The text and paintings on The Trowbridge Chronicles are taken from the illustrated journal of Violet Trowbridge, a shrew that once lived in a village deep in the Olympic Rain Forest. Each new post will represent a portion of Mrs. Trowbridge’s journal.

Saturday, November 22, 2008

Quiet Moments by the Stream

After devoting many years to pouring over Mrs. Trowbridge's journal, it is my opinion that Wild Rose Creek was her favorite place to visit in the rain forest. The high meadows where she and her family would spend part of the summer was also one of her favorite spots. Mrs. T spent much of her early morning hours beside the stream, painting and pondering, as evidenced by the text in her journal page above. Her ladybug friend, Lucinda, would often join her.

She would sometimes paint herself into her pictures, as in the above painting which depicts her sketching an Indian Pipe by the stream. The sun is just beginning to break through the early morning fog.

I photographed these Indian Pipe (Monotropa uniflora) in the Dosewallips Wilderness several summers ago. A Saprophyte, Indian Pipe derive their nourishment from decomposing matter on the forest floor. Since they have no chlorophyll, they cannot manufacture their own nourishment. Indian Pipe blossoms from June to September.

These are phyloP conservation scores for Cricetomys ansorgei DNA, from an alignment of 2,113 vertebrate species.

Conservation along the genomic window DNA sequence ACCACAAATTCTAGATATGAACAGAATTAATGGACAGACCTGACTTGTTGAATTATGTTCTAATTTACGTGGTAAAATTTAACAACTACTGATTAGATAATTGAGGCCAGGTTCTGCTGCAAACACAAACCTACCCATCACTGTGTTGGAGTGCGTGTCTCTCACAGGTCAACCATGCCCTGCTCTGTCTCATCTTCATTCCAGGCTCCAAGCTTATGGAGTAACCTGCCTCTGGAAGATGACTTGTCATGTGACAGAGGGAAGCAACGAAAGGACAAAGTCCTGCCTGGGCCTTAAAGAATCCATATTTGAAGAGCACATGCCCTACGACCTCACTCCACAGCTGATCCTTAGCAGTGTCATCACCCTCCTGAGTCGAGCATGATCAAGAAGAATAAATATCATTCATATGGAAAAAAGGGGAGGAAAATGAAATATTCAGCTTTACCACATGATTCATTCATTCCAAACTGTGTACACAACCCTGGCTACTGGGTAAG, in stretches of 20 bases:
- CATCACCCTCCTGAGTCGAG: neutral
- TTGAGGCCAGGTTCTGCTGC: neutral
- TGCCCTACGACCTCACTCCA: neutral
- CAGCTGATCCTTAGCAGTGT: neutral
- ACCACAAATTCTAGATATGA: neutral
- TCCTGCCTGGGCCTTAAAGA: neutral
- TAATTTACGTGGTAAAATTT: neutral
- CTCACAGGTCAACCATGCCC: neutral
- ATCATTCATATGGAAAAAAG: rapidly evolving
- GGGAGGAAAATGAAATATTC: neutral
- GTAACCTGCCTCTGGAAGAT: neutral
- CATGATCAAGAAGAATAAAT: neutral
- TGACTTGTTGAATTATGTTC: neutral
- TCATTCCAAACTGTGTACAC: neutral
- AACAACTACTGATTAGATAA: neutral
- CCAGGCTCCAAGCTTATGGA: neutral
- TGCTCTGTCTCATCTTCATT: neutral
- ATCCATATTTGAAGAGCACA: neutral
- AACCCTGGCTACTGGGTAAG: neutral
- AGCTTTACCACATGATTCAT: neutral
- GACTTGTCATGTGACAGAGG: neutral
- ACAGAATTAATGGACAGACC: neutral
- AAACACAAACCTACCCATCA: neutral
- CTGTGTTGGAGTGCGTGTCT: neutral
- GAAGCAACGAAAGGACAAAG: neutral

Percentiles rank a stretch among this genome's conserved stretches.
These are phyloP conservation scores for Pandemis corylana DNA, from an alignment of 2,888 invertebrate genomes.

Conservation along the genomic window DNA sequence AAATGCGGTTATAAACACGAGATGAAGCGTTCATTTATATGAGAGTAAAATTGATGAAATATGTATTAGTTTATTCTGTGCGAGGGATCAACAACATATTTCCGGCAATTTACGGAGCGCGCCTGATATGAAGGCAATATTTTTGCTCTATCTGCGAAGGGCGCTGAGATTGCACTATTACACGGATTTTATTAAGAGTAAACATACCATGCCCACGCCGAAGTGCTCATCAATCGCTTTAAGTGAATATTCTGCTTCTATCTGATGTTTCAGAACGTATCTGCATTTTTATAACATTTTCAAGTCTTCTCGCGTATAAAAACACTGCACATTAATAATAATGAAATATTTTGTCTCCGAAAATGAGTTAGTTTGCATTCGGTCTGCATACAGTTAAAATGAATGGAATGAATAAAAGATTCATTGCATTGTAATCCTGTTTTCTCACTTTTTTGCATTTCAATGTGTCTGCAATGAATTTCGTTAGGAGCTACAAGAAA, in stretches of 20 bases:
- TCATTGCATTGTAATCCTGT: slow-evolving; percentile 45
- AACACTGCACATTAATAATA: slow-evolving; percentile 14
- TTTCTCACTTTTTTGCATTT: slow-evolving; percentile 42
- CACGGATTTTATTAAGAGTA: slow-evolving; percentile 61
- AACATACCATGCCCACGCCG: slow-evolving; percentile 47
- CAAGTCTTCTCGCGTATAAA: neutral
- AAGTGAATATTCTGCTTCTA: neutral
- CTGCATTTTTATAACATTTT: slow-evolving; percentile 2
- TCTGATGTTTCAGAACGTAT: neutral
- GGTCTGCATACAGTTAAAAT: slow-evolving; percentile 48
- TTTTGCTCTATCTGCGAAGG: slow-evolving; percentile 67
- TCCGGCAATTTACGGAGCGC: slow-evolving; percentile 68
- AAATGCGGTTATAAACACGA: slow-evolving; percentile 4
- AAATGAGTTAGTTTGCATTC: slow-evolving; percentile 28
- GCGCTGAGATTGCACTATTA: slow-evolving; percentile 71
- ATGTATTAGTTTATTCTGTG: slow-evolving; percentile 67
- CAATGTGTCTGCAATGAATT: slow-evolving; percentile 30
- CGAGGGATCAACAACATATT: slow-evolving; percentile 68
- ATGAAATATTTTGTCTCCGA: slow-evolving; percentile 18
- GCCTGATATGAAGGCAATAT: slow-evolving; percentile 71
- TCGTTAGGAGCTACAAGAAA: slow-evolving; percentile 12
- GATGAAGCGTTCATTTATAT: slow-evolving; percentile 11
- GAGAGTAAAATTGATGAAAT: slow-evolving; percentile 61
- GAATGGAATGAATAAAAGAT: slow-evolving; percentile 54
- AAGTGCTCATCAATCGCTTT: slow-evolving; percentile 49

Tuesday, November 04, 2008


Mountain heather is always a common and welcome sight in the high meadows. Its aromatic scent adds to the wonderful mix of alpine fragrances in the high country. I found this pink heather growing on the eastern shore of Deer Lake in the North Olympic Wilderness.

The small creatures of the rain forest found many useful purposes for mountain heather in their everyday lives. Because it is an evergreen, they used the boughs year round in their festival decorations, especially their holiday wreaths, as seen in Mrs. Trowbridge's journal page above. They dried the flowers and used them as a potpourri, to mask the musky rodent scent in their dwellings. They even used the flowers as a tasty colorful garnish for their meals.

In addition to being a fine scribe and painter, Mrs. T was a "crafty" creature as well. She always made a traditional heather wreath for the hearth mantle at Gathering Festival time.